Gave Thanks to the Ancestors & Elders

Because I am still grappling with how certain cultural practices and spiritual systems are being misappropriated and/or further colonized, for Dia de Los Muertos this year, I decided to leave an atang offering instead. In the Filipino tradition, an atang is a food offering to the ancestors to ward off evil by keeping their spirits cared for and happy. This post is backdated. 


I visited the ancestors today.

Lemons for my Loleng/Jimenez lolo’t lola sa tuhod because of the calamansi tree that sprouted in my grandmas front yard, after she saved money to bring her parents over. (I didn’t have any calamansi, so I improvised with lemons from my own yard).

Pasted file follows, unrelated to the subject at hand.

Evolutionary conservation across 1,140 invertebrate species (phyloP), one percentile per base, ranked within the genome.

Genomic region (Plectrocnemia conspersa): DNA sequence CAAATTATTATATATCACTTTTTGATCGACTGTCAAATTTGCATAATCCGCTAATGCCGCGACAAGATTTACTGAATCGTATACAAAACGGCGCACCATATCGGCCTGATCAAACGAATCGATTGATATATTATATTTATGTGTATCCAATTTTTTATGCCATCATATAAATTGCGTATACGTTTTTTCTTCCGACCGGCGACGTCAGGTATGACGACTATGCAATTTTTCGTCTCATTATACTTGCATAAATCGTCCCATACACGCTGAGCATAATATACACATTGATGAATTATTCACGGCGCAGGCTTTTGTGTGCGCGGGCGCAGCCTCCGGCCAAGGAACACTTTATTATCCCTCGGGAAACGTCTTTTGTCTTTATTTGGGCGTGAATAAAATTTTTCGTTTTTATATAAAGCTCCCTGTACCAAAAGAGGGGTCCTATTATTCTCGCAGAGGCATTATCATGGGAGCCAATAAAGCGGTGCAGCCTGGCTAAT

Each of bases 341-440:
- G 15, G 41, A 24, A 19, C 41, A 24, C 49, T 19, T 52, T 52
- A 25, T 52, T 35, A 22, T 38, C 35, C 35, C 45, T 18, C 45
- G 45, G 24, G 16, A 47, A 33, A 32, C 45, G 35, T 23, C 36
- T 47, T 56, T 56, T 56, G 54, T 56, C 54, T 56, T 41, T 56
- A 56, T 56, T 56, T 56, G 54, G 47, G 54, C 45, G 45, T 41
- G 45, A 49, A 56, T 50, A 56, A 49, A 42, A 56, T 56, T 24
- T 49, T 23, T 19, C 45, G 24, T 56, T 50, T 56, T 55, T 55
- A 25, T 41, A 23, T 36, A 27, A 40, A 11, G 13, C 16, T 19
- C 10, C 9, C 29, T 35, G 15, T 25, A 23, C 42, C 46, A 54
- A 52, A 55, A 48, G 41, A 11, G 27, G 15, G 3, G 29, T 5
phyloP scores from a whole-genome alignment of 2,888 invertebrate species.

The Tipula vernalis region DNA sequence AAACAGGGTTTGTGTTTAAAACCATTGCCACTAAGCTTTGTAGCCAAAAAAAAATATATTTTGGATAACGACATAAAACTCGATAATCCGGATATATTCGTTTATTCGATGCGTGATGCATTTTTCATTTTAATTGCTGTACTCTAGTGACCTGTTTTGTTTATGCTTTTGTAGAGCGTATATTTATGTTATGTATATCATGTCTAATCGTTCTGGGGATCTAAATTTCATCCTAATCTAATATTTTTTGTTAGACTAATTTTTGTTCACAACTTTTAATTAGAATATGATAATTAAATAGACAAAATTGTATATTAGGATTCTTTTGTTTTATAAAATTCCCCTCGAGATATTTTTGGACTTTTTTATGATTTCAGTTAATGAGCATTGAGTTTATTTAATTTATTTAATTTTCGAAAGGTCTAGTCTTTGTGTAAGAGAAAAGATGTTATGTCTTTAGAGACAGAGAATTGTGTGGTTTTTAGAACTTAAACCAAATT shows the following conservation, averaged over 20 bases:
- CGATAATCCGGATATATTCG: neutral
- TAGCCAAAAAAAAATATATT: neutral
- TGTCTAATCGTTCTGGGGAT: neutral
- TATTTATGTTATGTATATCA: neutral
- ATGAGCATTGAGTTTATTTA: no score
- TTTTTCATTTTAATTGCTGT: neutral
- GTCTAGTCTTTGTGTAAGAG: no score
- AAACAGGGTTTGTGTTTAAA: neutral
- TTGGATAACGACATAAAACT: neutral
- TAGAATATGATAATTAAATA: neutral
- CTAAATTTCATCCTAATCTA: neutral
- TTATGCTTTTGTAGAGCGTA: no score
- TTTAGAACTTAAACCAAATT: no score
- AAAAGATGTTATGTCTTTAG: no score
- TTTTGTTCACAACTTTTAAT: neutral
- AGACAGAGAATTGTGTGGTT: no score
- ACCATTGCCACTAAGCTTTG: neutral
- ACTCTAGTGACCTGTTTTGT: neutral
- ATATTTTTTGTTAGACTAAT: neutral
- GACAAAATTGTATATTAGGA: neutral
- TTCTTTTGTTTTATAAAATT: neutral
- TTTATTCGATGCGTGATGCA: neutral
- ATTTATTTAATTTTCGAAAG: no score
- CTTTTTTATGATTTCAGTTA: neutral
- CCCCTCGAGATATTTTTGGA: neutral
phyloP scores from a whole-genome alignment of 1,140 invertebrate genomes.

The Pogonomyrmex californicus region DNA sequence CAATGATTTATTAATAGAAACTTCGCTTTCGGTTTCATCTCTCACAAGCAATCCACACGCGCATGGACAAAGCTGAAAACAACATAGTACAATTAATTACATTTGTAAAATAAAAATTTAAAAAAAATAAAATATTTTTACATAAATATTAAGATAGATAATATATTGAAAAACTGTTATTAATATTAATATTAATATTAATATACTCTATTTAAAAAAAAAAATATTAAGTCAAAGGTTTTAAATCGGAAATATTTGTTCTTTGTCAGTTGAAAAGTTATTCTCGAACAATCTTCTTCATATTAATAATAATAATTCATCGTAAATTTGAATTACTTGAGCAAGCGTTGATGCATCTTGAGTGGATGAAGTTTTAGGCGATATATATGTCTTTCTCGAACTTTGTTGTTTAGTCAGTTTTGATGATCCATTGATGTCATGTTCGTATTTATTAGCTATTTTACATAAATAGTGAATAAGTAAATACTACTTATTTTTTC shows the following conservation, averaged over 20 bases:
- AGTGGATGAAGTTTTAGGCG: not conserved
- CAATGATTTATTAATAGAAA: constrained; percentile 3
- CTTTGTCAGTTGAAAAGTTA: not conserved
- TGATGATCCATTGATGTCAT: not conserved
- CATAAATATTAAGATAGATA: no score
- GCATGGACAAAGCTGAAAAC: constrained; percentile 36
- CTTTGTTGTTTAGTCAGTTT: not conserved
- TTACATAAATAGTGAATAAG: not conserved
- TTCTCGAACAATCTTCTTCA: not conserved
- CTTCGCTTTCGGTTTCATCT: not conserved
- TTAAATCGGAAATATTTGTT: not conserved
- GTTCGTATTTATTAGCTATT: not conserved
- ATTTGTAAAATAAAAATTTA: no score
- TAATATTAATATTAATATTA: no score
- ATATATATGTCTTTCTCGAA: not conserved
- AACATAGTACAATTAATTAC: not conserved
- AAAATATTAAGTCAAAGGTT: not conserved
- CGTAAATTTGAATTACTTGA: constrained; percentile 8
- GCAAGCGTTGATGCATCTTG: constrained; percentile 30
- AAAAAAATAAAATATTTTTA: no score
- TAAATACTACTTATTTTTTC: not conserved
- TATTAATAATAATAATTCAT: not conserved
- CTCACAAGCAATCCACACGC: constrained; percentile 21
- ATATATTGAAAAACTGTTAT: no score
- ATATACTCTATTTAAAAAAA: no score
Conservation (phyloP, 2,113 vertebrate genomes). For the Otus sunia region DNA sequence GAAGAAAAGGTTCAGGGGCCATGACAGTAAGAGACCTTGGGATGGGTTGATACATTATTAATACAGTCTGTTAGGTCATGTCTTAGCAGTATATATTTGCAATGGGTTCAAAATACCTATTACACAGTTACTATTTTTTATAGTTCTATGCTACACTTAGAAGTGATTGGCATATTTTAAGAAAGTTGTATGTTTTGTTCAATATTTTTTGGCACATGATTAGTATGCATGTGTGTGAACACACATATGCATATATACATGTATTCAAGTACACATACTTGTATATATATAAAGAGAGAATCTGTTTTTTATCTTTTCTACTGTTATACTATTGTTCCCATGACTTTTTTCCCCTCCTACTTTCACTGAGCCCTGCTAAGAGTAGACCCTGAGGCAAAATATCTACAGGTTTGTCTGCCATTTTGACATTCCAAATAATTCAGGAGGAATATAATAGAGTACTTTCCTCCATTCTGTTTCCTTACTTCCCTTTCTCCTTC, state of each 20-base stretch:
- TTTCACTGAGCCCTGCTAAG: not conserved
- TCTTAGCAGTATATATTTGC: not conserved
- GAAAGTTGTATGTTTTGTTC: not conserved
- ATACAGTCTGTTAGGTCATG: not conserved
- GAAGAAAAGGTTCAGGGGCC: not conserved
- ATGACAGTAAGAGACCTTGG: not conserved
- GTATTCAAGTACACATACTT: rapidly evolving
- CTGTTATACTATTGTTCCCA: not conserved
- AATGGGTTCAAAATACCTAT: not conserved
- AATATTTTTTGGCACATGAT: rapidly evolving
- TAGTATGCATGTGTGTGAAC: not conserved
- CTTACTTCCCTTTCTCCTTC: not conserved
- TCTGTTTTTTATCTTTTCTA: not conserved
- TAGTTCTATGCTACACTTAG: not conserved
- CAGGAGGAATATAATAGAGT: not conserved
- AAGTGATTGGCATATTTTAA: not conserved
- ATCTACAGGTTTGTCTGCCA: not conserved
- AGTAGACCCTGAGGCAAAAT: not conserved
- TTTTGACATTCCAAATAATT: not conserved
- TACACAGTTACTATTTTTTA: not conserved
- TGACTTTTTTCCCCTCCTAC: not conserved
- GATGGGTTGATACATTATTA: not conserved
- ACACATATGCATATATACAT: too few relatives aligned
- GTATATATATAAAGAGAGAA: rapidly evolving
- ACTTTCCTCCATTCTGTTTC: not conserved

A rose for my Benetua lolo’t lola, because I remember stories of how fragrant and alive my Lolo’s rose bushes were. And Lola used rose twigs to keep her ears gauged. (This single rose was the last we had in our garden for the season. Yes it is
thorny, and yes it’s rose scent is strong).
          A donut for my dad because he always took us for donuts, and now it’s my own tradition to bring him one when I visit. I also brought him a lemon from our backyard.
               Extra citrus for everyone, because it’s in season, and
                    A sprig of bay leaves – from the fallen branch I found – to remind them of adobo, the best comfort food there is.

I am thankful for their strength and struggles, and for providing me with the lessons necessary to be who and where I am today.

To the ancestors:

it is my hope we remember your stories and pass them to the generations to come so that they might know more than just your/our chronology, but your personalities as well. Y’all were wise, warm, maybe batshit cray because of the war… And loved and missed. I hope I’m making you proud.